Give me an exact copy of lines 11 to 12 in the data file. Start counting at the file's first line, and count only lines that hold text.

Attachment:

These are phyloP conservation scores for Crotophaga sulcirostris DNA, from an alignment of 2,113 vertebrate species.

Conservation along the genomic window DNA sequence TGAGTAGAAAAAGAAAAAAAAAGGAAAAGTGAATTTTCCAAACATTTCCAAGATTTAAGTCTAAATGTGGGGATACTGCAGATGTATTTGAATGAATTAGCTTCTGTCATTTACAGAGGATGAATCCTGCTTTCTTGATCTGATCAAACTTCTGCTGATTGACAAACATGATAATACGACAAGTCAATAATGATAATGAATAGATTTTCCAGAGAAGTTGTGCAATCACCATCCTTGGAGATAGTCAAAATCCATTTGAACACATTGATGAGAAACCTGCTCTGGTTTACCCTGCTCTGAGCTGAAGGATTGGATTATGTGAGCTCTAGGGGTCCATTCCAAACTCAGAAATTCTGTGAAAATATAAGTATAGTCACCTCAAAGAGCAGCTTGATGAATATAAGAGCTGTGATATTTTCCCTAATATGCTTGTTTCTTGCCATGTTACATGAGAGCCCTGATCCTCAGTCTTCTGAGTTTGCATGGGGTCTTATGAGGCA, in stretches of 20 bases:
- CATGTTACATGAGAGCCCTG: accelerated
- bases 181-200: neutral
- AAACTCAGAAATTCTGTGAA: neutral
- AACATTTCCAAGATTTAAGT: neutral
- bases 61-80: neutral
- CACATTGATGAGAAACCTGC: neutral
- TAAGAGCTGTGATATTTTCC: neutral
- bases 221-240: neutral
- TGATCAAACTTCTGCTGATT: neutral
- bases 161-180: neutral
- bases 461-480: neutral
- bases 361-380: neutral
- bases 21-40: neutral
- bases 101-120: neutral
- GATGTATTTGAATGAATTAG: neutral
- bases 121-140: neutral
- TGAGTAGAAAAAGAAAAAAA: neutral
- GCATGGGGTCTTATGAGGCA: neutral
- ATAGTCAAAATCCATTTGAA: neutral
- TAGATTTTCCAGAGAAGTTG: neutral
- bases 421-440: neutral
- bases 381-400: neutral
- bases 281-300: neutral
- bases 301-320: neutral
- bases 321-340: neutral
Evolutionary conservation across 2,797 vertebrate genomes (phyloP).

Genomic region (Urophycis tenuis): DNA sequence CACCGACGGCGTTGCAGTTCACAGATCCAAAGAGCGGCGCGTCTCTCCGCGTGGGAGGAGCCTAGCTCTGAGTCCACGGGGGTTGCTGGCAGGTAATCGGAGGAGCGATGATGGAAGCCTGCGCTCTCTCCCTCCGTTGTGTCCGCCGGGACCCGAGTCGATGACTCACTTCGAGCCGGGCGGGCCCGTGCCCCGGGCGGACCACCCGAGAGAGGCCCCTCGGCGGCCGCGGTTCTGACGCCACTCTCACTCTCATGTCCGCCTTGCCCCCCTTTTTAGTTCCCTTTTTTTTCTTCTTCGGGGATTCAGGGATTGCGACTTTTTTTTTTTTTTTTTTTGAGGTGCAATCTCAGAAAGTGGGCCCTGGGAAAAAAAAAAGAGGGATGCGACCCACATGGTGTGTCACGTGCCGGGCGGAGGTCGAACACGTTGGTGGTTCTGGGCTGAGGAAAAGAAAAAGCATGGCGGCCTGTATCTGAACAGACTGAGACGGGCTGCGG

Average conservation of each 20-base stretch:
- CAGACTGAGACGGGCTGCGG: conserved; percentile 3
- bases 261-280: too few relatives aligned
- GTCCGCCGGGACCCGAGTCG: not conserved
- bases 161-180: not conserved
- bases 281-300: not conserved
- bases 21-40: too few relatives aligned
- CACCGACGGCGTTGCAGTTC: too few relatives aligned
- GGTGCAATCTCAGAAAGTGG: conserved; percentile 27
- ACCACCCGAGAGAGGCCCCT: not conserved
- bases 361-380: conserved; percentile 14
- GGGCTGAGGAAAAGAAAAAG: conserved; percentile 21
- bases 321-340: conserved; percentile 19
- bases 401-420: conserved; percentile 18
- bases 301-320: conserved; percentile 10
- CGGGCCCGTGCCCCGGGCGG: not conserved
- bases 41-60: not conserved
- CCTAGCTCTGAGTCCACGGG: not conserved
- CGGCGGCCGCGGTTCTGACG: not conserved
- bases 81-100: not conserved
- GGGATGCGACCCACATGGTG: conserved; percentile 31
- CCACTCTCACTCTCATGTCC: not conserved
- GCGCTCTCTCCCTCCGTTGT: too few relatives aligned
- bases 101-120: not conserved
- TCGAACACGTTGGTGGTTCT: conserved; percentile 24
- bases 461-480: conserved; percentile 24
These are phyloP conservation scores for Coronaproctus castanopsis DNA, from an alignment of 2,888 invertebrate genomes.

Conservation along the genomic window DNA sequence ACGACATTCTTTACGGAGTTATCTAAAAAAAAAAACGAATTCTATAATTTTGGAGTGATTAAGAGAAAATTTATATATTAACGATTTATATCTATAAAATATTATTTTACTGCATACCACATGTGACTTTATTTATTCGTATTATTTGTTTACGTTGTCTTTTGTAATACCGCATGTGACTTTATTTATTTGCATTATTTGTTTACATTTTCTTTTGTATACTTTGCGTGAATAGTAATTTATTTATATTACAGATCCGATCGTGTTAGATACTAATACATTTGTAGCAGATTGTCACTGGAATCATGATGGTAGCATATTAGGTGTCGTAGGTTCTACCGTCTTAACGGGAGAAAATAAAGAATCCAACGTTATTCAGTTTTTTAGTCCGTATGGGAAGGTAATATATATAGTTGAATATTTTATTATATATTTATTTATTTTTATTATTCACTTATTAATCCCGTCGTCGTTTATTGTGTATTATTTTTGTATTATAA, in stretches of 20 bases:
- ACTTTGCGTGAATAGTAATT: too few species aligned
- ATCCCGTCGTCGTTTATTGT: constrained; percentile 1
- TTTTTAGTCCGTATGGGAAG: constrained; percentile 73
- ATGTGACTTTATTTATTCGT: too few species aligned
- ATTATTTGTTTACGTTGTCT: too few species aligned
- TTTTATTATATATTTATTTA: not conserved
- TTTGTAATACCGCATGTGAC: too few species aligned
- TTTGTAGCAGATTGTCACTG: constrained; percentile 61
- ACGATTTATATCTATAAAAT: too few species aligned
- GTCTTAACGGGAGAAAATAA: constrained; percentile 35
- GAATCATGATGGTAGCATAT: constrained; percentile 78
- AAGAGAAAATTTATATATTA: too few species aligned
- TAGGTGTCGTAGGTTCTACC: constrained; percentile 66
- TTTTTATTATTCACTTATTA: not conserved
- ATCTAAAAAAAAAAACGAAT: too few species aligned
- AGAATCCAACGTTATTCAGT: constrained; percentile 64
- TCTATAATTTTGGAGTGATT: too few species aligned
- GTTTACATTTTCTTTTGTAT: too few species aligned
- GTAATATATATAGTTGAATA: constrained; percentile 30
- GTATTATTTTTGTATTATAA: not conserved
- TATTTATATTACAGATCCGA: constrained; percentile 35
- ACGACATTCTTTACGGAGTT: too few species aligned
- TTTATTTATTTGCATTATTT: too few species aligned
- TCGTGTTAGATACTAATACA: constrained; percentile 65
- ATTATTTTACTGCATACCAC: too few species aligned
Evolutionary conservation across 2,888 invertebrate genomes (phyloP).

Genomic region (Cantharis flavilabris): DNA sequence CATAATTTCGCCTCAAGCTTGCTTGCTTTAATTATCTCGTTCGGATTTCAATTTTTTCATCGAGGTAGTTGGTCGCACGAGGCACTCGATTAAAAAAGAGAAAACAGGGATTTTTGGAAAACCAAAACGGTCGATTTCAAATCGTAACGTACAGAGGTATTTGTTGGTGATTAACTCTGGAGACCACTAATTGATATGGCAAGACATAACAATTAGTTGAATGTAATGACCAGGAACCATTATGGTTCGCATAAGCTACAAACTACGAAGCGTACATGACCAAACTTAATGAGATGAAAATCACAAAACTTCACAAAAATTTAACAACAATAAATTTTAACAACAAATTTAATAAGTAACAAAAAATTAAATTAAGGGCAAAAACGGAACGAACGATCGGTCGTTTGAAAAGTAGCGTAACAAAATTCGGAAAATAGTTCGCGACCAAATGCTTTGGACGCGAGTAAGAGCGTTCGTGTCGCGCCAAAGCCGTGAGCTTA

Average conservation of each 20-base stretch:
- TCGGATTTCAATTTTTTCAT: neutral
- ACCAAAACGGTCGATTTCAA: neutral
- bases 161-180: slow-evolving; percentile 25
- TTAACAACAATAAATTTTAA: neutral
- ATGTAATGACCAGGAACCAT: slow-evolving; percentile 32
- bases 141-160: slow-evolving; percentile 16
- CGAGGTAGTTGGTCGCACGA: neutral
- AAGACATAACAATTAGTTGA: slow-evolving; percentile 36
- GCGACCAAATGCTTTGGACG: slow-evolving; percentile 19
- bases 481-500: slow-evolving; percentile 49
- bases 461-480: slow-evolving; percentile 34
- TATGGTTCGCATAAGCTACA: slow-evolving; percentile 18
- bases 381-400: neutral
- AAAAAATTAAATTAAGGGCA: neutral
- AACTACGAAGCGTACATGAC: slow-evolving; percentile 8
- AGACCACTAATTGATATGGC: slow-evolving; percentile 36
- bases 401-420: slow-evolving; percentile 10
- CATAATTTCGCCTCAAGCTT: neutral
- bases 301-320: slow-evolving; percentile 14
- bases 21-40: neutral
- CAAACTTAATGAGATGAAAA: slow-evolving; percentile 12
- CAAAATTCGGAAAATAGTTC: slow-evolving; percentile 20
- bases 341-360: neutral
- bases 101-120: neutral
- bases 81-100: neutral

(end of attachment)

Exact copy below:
- TGATCAAACTTCTGCTGATT: neutral
- bases 161-180: neutral